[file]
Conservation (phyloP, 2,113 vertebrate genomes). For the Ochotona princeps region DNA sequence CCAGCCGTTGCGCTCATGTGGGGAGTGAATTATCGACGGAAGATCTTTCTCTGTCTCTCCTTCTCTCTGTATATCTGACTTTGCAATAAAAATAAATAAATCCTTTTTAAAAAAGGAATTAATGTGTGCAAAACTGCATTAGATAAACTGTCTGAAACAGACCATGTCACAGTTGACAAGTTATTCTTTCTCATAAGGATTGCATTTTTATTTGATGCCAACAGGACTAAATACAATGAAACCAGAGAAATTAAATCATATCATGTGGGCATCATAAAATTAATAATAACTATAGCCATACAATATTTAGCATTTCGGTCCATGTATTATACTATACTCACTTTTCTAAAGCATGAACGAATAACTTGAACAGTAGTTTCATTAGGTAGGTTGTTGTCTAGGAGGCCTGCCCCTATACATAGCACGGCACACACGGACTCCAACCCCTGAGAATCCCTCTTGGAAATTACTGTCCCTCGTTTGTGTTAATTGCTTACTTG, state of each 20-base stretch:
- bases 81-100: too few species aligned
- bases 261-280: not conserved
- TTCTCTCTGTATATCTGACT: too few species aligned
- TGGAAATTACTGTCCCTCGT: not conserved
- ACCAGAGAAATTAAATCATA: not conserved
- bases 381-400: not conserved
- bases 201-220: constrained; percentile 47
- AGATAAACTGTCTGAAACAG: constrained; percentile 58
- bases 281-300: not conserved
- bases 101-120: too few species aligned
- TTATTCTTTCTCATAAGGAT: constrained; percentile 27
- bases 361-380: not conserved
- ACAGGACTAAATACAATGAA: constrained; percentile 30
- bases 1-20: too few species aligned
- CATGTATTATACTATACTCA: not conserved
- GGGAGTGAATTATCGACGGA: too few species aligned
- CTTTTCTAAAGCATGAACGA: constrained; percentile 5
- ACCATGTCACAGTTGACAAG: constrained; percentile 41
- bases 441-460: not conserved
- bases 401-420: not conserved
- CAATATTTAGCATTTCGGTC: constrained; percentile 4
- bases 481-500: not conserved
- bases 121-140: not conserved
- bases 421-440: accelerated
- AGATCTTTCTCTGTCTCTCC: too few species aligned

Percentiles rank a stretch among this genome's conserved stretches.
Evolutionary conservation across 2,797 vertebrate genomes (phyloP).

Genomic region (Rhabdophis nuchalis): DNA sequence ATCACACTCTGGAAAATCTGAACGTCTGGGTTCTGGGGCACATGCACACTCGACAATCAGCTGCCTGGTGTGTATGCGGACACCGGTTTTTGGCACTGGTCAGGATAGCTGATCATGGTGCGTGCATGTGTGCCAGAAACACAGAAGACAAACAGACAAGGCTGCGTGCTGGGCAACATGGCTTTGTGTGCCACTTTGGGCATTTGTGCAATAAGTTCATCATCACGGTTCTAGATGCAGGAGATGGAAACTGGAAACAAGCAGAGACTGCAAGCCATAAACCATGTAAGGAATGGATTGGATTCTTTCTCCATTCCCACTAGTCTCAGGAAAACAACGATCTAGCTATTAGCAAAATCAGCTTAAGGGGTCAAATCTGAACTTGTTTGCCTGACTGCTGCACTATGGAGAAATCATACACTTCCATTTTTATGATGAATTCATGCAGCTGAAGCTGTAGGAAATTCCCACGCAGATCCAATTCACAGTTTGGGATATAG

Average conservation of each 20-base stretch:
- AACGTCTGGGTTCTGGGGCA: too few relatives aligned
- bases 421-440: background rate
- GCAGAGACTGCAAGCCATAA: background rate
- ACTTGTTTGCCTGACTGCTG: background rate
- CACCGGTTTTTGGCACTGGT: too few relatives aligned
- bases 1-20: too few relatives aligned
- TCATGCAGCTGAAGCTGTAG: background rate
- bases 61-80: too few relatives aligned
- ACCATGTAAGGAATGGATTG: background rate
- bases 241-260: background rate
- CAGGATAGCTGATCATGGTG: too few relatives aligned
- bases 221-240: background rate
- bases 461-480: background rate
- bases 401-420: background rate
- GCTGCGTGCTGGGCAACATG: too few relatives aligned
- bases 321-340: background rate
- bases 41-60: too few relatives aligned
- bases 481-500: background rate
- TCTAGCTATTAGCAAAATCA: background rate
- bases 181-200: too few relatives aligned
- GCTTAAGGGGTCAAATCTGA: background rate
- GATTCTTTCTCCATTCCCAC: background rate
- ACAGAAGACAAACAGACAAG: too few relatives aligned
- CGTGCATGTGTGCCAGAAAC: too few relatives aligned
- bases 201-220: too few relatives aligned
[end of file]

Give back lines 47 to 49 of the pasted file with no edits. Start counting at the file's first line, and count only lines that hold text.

- bases 41-60: too few relatives aligned
- bases 481-500: background rate
- TCTAGCTATTAGCAAAATCA: background rate